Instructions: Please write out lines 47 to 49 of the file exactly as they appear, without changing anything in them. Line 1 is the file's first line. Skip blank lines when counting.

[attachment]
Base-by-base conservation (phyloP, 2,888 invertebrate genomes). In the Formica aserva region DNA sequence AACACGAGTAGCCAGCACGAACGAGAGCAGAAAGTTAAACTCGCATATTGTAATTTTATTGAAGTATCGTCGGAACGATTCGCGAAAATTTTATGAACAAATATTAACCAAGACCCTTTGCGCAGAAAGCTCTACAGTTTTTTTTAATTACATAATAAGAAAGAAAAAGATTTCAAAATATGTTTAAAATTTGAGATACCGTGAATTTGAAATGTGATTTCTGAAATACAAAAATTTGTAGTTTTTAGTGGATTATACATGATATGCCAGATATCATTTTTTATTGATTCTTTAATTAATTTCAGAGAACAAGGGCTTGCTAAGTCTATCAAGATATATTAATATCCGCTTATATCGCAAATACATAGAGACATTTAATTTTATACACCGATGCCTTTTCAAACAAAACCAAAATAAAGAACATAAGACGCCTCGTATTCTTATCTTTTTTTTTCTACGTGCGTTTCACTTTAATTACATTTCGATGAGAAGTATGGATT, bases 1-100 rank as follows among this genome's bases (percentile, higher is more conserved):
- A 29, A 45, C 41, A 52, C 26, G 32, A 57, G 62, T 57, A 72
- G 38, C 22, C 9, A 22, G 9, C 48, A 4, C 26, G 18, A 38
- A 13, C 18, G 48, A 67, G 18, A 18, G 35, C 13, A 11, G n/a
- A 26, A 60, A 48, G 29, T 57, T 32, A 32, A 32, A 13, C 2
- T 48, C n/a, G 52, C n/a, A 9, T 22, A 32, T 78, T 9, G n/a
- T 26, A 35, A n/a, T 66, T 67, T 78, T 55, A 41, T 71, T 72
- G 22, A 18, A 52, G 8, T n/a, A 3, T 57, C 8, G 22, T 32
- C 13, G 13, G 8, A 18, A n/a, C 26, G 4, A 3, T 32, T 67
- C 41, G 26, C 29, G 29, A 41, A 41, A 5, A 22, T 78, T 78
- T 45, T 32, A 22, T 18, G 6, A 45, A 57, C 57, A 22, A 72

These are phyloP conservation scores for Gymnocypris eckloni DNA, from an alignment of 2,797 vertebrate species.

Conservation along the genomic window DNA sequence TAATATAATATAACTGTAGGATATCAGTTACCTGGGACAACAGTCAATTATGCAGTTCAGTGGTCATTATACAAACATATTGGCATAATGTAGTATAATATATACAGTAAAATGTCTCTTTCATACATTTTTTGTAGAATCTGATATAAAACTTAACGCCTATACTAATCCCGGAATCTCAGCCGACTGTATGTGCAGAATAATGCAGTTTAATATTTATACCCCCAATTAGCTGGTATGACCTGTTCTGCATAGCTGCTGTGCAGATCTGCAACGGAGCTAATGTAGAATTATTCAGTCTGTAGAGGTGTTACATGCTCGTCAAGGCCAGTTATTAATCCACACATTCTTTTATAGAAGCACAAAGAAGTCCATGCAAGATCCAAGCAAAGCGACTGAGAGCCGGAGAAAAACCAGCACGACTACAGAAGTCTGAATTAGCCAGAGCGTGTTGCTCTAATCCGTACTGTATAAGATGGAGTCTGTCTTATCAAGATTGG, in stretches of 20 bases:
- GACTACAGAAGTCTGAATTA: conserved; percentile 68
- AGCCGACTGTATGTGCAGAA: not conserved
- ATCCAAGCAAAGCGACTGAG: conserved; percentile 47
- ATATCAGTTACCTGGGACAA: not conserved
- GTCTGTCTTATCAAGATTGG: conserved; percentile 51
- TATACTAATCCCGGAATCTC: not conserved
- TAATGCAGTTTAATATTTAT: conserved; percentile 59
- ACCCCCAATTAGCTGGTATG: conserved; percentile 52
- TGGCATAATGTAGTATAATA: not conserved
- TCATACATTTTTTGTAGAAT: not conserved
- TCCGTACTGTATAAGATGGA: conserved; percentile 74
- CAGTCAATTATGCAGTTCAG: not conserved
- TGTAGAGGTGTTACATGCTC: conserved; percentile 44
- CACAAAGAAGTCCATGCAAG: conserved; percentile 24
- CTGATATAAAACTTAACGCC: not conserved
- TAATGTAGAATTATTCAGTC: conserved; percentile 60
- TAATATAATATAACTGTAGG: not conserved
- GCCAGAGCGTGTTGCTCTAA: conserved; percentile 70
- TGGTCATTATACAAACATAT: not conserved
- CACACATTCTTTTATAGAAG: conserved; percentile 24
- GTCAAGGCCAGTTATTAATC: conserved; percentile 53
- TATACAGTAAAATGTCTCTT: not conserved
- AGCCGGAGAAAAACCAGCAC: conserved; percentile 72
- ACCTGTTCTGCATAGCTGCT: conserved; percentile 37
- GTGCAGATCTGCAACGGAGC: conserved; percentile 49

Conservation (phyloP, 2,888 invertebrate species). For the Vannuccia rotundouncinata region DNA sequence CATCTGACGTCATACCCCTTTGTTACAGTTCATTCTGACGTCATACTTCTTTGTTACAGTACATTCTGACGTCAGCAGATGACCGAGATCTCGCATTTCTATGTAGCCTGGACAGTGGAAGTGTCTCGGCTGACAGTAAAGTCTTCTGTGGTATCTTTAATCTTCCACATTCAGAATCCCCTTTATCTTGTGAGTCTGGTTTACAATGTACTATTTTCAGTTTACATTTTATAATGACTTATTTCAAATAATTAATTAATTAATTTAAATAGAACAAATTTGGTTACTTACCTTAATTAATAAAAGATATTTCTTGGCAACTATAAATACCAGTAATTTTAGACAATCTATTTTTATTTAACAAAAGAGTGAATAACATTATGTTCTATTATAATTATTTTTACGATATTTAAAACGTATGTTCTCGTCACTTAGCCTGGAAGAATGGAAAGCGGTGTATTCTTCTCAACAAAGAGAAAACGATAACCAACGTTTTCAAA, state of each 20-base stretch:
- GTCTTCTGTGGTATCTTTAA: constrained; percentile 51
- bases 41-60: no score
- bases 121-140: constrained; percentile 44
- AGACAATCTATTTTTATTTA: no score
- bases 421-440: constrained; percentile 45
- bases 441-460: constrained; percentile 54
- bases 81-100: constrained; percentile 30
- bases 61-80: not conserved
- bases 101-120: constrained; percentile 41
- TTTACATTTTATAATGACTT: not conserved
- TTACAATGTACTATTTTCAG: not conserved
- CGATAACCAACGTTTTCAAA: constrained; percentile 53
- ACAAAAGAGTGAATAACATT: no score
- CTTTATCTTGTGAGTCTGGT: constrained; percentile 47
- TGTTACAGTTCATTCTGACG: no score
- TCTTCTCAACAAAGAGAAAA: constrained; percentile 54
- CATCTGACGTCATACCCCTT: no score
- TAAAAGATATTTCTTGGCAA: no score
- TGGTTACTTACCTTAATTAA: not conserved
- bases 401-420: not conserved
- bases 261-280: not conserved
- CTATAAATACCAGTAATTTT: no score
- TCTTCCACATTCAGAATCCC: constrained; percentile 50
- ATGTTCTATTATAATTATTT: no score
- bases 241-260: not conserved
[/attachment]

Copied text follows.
- bases 61-80: not conserved
- bases 101-120: constrained; percentile 41
- TTTACATTTTATAATGACTT: not conserved